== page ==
5 Ethical Issues in Healthcare Management
That a man considered mentally ill enough to be facing involuntary commitment was considered well enough to consent to a blinded study of antipsychotic drugs? That apparently the young man was given to understand that he could not leave the study without being involuntarily committed? That big pharma is using academic doctors to turn patients like this man into lucrative guinea pigs?
But then those people charged with watching out for the rights of patients and research subjects — people who increasingly tend to be lawyers who pragmatically treat things like IRBs as liability shields for their institutions — stick as closely to the laws and regulations as possible.
They do not worry about the gray zone of questionable practices that remains between patients and the law; they worry about following the law. They worry about protecting the institution from illegal behavior, not protecting the patients or research subjects. It seems to restrict what you can even worry about.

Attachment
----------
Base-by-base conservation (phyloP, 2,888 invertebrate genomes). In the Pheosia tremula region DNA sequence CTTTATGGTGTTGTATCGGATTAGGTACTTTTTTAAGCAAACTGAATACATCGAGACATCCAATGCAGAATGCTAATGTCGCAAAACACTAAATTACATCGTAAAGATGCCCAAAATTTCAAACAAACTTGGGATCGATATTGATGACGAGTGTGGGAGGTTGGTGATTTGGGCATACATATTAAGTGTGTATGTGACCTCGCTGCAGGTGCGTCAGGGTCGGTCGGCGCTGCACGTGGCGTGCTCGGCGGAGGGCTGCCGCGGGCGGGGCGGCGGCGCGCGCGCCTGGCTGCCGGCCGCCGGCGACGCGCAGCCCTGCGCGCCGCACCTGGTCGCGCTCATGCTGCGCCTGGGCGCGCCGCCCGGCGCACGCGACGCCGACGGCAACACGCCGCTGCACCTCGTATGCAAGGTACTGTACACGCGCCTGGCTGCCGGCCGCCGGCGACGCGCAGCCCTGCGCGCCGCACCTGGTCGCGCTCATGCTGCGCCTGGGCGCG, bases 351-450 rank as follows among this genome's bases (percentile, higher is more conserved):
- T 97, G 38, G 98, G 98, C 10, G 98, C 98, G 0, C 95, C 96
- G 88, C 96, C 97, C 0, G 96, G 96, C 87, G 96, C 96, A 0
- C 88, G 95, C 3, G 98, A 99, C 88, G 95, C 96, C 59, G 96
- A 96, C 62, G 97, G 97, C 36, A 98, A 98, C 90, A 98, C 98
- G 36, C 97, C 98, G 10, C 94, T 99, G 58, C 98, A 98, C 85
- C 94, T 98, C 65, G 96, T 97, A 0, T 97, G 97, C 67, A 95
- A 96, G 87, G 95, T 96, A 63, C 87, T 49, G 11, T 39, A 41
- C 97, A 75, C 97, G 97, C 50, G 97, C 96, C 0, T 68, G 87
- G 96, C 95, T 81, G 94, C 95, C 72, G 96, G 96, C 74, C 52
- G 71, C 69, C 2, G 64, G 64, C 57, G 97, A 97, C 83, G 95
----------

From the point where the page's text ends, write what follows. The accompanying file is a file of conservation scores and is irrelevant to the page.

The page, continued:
Now, if the systems we set up to protect people are not only inadequate to protect people, but in fact are used to constrict concerns about protection — how do we really protect people in medicine and medical research? Especially when the laws are used to protect an institution, and not a seriously mentally ill man caught in a research study, or his mother.
Who will do the real work of medical ethics, and how? The University of Minnesota has issued a statement on this story. The statement also seems to contain two basic misrepresentations. She has collaborated with Carl Elliott on various occasions.
Ethical but not Legal and Legal but not Ethical Conducts
She discusses the approaches taken by professionals to resolve conflicts between medical laws and ethics, position of medical laws and ethics in India along with landmark judgements.
How should medical practitioners react to laws that are directly interfering with their ability to do what is best for their patients? One of the most controversial subjects is the interrelationship between laws and ethics. As a long standing convention, rules of professional ethics have been imposed by professionals upon themselves and the medical profession is no exception.
These rules govern them in universal practice of their profession. It is often observed that the ethical standards of the professionals often exceed those required by law. A physician charged with ill-conduct may be held guilty or innocent in a court of law, however, along with legal proceedings, disciplinary proceedings may also be initiated against him on the basis of unethical conduct.